A Survey of Web 2.0 Music Trends and Some Implications for Tertiary Music Communities
Knowles, Julian D. (2007) A Survey of Web 2.0 Music Trends and Some Implications for Tertiary Music Communities. In Grant, Catherine (Ed.) Music in Australian Tertiary Institutions: Issues for the 21st Century, June 29-July 1, Queensland Conservatorium Griffith University, Brisbane, Australia.
Over the past five years, we have seen the emergence of a new kind of website, built and populated with content in a collaborative fashion by its users, who are able to upload, tag, classify and comment content, which is subsequently submitted to a searchable online database. Such sites span the fields of music and visual media, and encompass outcomes as diverse as social networking sites, personalised Internet radio stations and encyclopaedias. Those closely involved in Internet communities have used the term ‘Web 2.0’ (O'Reilly, 2005) to distinguish such sites from traditional websites which are ‘read-only’ from a user perspective and have identified a trend towards a design principle based on the architecture of participation (O'Reilly, 2004) and a harnessing of the intellectual resources and creative outputs of the user base. These developments have not only transformed the user experience of the web, but have provided a significant vehicle for artists to find and grow global audiences outside traditional distribution channels. This has facilitated the growth of the ‘long tail’ music market (Anderson, 2006). This paper provides a survey of some significant recent trends relevant to music practice, and identifies some key questions and challenges that arise in music teaching, learning and research contexts.
Impact and interest:
Citation counts are sourced monthly from and citation databases.
These databases contain citations from different subsets of available publications and different time periods and thus the citation count from each is usually different. Some works are not in either database and no count is displayed. Scopus includes citations from articles published in 1996 onwards, and Web of Science® generally from 1980 onwards.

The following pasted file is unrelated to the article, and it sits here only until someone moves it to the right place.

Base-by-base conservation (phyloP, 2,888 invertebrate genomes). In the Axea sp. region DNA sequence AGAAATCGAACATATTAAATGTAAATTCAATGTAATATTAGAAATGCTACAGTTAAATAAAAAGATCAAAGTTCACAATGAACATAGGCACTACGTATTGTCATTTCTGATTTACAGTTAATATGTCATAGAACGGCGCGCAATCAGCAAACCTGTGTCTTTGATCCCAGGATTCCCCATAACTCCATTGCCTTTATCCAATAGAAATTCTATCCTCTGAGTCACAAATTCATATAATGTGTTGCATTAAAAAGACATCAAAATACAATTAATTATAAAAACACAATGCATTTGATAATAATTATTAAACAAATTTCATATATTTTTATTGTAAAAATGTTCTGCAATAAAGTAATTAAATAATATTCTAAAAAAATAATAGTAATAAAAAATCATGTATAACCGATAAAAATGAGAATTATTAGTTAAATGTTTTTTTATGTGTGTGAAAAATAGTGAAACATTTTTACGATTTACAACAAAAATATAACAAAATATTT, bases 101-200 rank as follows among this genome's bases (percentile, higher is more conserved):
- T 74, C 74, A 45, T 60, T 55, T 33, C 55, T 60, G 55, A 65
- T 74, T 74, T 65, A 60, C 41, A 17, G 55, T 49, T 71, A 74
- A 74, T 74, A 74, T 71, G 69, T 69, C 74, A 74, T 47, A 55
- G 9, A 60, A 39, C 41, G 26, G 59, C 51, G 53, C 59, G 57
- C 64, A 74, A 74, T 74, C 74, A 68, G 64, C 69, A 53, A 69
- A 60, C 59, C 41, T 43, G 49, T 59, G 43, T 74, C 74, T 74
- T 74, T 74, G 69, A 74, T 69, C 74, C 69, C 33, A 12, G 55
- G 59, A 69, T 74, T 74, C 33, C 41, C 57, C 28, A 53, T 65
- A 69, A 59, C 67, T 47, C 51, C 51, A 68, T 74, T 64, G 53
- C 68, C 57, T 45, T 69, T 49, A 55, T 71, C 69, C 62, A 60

Citations counts from theindexing service can be viewed at the linked Google Scholar™ search.
Full-text downloads displays the total number of times this work’s files (e.g., a PDF) have been downloaded from QUT ePrints as well as the number of downloads in the previous 365 days. The count includes downloads for all files if a work has more than one.
|Item Type:||Conference Paper|
|Keywords:||Music, technology, Web 2, 0, file sharing, education, research, folksonomy, last, fm, HERN|
|Subjects:||Australian and New Zealand Standard Research Classification > EDUCATION (130000) > SPECIALIST STUDIES IN EDUCATION (130300) > Educational Technology and Computing (130306)
Australian and New Zealand Standard Research Classification > STUDIES IN CREATIVE ARTS AND WRITING (190000) > PERFORMING ARTS AND CREATIVE WRITING (190400) > Musicology and Ethnomusicology (190409)
|Divisions:||Current > QUT Faculties and Divisions > Creative Industries Faculty
Past > Schools > Music & Sound
|Copyright Owner:||Copyright 2007 Julian D. Knowles|
|Deposited On:||26 Sep 2007 00:00|
|Last Modified:||27 Oct 2014 04:56|
Repository Staff Only: item control page